What of more complex behaviour? With the emergence of multicellularity, individual cells lost their behavioural autonomy and organisms had to reinvent locomotion. Behaviours in complex organisms typically come in modules: the grasp reflex of the newborn, the syllables of birdsong, the rhythmic motion of the legs during walking. Some modules, such as the heartbeat, last from embryonic development until death; others, such as the snapping of a crocodile's jaw, last just fractions of a second. Some can take place in parallel, like walking and singing; others are mutually exclusive, such as sleeping and playing the piano. Some necessarily follow one another, like flight and landing. From beginning to end, the lives of animals and humans are an ongoing interweaving of these behavioural modules.
There is plenty of evidence that an animal's behaviour cannot be reduced to responses.
As with a bacterium's locomotion, the activation of behavioural modules is based on the interplay between chance and lawfulness in the brain. Insufficiently equipped, insufficiently informed and short of time, animals have to find a module that is adaptive. Their brains, in a kind of random walk, continuously pre-activate, discard and reconfigure their options, and evaluate their possible short-term and long-term consequences.
The physiology of how this happens has been little investigated. But there is plenty of evidence that an animal's behaviour cannot be reduced to responses. For example, my lab has demonstrated that fruit flies, in situations they have never encountered, can modify their expectations about the consequences of their actions. They can solve problems that no individual fly in the evolutionary history of the species has solved before. Our experiments show that they actively initiate behaviour4. Like humans who can paint with their toes, we have found that flies can be made to use several different motor outputs to escape a life-threatening danger or to visually stabilize their orientation in space5.
Does this tell us anything about freedom in human behaviour? Before I answer that, let's establish what I mean by freedom. One acknowledged definition comes from Immanuel Kant, who resolved that a person acts freely if he does of his own accord what must be done. Thus, my actions are not free if they are determined by something or someone else. As stated above, self-initiated action is not in conflict with physics and can be demonstrated in animals. So, humans can be considered free in their behaviour, in as much as their behaviour is self-initiated and adaptive.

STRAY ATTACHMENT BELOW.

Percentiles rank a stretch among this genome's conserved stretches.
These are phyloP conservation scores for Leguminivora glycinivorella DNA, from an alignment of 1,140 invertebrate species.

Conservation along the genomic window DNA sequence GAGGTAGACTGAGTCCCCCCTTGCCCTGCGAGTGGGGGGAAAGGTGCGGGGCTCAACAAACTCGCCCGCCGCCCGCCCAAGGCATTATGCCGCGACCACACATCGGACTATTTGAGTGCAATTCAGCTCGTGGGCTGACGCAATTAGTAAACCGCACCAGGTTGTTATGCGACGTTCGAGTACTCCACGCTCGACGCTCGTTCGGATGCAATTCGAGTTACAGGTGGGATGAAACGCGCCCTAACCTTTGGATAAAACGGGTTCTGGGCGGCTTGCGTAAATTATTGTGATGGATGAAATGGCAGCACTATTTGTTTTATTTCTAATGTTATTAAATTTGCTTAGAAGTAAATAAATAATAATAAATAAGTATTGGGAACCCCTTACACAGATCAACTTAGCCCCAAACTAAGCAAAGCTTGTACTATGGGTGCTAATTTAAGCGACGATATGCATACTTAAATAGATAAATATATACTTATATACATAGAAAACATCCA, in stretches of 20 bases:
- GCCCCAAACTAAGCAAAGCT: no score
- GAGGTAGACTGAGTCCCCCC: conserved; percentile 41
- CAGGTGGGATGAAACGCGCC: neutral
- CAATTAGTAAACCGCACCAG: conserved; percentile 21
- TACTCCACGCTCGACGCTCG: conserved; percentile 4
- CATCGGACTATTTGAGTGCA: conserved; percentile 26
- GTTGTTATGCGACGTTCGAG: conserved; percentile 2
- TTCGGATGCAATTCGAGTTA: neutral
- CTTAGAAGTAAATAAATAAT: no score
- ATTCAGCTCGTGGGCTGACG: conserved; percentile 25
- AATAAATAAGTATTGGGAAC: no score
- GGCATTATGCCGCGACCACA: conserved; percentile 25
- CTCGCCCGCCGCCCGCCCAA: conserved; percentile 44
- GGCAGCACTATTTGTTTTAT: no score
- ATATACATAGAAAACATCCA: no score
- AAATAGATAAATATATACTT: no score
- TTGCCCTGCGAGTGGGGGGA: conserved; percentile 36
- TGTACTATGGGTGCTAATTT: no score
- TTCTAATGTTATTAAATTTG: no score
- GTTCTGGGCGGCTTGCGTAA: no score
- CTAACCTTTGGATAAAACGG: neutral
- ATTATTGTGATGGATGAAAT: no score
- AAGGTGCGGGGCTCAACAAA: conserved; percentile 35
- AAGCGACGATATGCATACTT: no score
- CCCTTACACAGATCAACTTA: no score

Some define freedom as the ability to consciously decide how to act. I maintain that we need not be conscious of our decision-making to be free. What matters is that our actions are self-generated. Conscious awareness may help improve our behaviour, but it does not necessarily do so and is not essential. Why should an action become free from one moment to the next simply because we reflect upon it?
Kant's famous 'Third Antinomy' in his Critique of Pure Reason (1781) sees us on the one hand determined by natural law and on the other free because of our capacity to obey moral law. He would have been delighted to see this dilemma solved by quantum physics and behavioural biology.
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Libet, B. Behav. Brain Sci. 8, 529–566 (1985).
Wegner, D. M. The Illusion of Conscious Will (MIT Press, 2002).
Heisenberg, M. Naturwissenschaften 70, 70–78 (1983).
Heisenberg, M. & Wolf, R. Vision in Drosophila in Studies of Brain Function Vol. XII, (ed. Braitenberg, V.) (Springer, 1984).
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Heisenberg, M. Is free will an illusion?. Nature 459, 164–165 (2009). https://doi.org/10.1038/459164a